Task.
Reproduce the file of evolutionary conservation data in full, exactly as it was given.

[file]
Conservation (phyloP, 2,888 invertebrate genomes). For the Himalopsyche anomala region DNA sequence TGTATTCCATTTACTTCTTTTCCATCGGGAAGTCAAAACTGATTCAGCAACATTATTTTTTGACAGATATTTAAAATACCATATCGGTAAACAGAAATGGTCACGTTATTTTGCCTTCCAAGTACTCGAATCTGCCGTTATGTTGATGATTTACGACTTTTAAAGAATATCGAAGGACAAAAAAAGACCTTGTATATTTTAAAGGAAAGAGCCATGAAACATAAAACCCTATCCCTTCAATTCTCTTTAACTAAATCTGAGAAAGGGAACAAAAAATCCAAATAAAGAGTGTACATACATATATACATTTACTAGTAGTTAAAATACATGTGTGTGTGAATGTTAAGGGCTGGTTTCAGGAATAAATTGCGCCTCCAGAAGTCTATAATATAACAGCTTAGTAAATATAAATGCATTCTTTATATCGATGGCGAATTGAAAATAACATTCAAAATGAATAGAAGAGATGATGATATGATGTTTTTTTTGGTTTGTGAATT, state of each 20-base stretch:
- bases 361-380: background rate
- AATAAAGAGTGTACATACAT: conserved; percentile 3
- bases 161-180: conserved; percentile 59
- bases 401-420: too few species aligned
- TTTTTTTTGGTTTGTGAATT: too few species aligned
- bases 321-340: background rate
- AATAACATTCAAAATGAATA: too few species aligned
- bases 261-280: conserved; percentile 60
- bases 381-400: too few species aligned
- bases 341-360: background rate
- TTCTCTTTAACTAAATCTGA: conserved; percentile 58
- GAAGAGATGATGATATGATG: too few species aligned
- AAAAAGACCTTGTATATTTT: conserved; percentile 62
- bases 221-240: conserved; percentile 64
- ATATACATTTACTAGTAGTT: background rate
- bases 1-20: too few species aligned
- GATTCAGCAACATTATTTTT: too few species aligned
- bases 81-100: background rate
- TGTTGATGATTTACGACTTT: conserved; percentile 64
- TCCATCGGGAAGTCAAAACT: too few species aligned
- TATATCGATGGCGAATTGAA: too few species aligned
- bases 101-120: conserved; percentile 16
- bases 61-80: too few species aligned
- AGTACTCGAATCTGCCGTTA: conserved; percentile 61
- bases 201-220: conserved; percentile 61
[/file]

Conservation (phyloP, 2,888 invertebrate genomes). For the Himalopsyche anomala region DNA sequence TGTATTCCATTTACTTCTTTTCCATCGGGAAGTCAAAACTGATTCAGCAACATTATTTTTTGACAGATATTTAAAATACCATATCGGTAAACAGAAATGGTCACGTTATTTTGCCTTCCAAGTACTCGAATCTGCCGTTATGTTGATGATTTACGACTTTTAAAGAATATCGAAGGACAAAAAAAGACCTTGTATATTTTAAAGGAAAGAGCCATGAAACATAAAACCCTATCCCTTCAATTCTCTTTAACTAAATCTGAGAAAGGGAACAAAAAATCCAAATAAAGAGTGTACATACATATATACATTTACTAGTAGTTAAAATACATGTGTGTGTGAATGTTAAGGGCTGGTTTCAGGAATAAATTGCGCCTCCAGAAGTCTATAATATAACAGCTTAGTAAATATAAATGCATTCTTTATATCGATGGCGAATTGAAAATAACATTCAAAATGAATAGAAGAGATGATGATATGATGTTTTTTTTGGTTTGTGAATT, state of each 20-base stretch:
- bases 361-380: background rate
- AATAAAGAGTGTACATACAT: conserved; percentile 3
- bases 161-180: conserved; percentile 59
- bases 401-420: too few species aligned
- TTTTTTTTGGTTTGTGAATT: too few species aligned
- bases 321-340: background rate
- AATAACATTCAAAATGAATA: too few species aligned
- bases 261-280: conserved; percentile 60
- bases 381-400: too few species aligned
- bases 341-360: background rate
- TTCTCTTTAACTAAATCTGA: conserved; percentile 58
- GAAGAGATGATGATATGATG: too few species aligned
- AAAAAGACCTTGTATATTTT: conserved; percentile 62
- bases 221-240: conserved; percentile 64
- ATATACATTTACTAGTAGTT: background rate
- bases 1-20: too few species aligned
- GATTCAGCAACATTATTTTT: too few species aligned
- bases 81-100: background rate
- TGTTGATGATTTACGACTTT: conserved; percentile 64
- TCCATCGGGAAGTCAAAACT: too few species aligned
- TATATCGATGGCGAATTGAA: too few species aligned
- bases 101-120: conserved; percentile 16
- bases 61-80: too few species aligned
- AGTACTCGAATCTGCCGTTA: conserved; percentile 61
- bases 201-220: conserved; percentile 61